Seed Distribution and Invertebrate Seed Predation in No-Till and Minimum-Till Maize Systems


Natural Sciences

Document Type


Publication Source

Agronomy Journal. Volume 110, Issue 6, Pages 2488-2495.

Publication Date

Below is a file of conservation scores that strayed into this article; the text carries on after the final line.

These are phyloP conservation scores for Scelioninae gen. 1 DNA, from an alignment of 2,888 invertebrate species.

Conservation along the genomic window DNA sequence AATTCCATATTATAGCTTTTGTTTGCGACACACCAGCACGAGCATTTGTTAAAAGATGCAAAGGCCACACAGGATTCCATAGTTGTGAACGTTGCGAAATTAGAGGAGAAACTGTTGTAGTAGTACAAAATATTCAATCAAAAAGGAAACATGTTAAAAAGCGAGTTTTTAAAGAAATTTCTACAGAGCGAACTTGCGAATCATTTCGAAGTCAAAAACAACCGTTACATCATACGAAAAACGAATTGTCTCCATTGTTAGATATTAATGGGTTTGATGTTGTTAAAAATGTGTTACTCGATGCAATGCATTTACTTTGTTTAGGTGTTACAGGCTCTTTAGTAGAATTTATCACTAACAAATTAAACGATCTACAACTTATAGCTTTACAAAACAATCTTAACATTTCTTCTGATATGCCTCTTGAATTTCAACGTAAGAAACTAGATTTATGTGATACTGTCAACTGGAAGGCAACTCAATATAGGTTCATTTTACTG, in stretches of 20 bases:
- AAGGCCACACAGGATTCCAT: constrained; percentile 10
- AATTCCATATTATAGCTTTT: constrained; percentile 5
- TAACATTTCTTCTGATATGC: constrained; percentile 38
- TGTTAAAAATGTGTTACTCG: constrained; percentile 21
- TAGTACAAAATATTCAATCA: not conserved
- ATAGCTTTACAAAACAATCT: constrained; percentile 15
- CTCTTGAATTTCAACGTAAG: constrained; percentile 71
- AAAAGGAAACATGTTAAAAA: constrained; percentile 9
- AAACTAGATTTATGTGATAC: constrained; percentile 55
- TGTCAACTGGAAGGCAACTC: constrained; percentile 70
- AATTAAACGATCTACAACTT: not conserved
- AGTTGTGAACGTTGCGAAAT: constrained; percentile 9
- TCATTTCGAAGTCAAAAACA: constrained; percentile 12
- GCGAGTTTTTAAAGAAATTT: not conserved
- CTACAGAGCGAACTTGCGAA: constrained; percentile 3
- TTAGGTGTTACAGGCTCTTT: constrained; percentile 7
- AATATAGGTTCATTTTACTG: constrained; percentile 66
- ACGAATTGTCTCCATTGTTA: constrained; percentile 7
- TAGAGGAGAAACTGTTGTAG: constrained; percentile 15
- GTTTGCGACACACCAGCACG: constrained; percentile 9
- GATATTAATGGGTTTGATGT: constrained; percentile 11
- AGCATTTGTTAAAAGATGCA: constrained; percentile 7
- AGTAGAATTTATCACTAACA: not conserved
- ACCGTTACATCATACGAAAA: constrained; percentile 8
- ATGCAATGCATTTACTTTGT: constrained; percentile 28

The use of low-intensity tillage is becoming more widespread throughout the United States, and the effects of these tillage methods on invertebrate seed predator activity and weed seed removal is unknown. We investigated the effects of a minimum tillage system (min-till) (i.e., vertical coulter + rotary harrow + high residue cultivation) that disturbs the first 2 to 5 cm of soil on invertebrate seed predators and invertebrate seed predation in maize (Zea mays L.) fields in the northeastern United States. Pitfall trapping was conducted and weed seed removal was assessed with seed cards in min-till and no-till plots. The depth of seed burial by min-till implements was examined. Overall granivorous invertebrate activity-densities were higher in min-till plots when compared with no-till, with three ground beetle species (Bembidion quadrimaculatum oppositum Say, Pterostichus melanarius Illiger, Chlaenius tricolor Dejean) and field crickets (Gryllus spp.), having increased activity densities and only one ground beetle species (Harpalus pensylvanicus DeGeer), having a decreased activity-density. Surface seed predation in min-till and no-till was not significantly different. Seed burial was found to be significantly higher in min-till vs. no-till. We conclude that min-till is a promising weed management option for the future, but seed burial may hinder the ecosystem service of weed seed predation and bears further examination.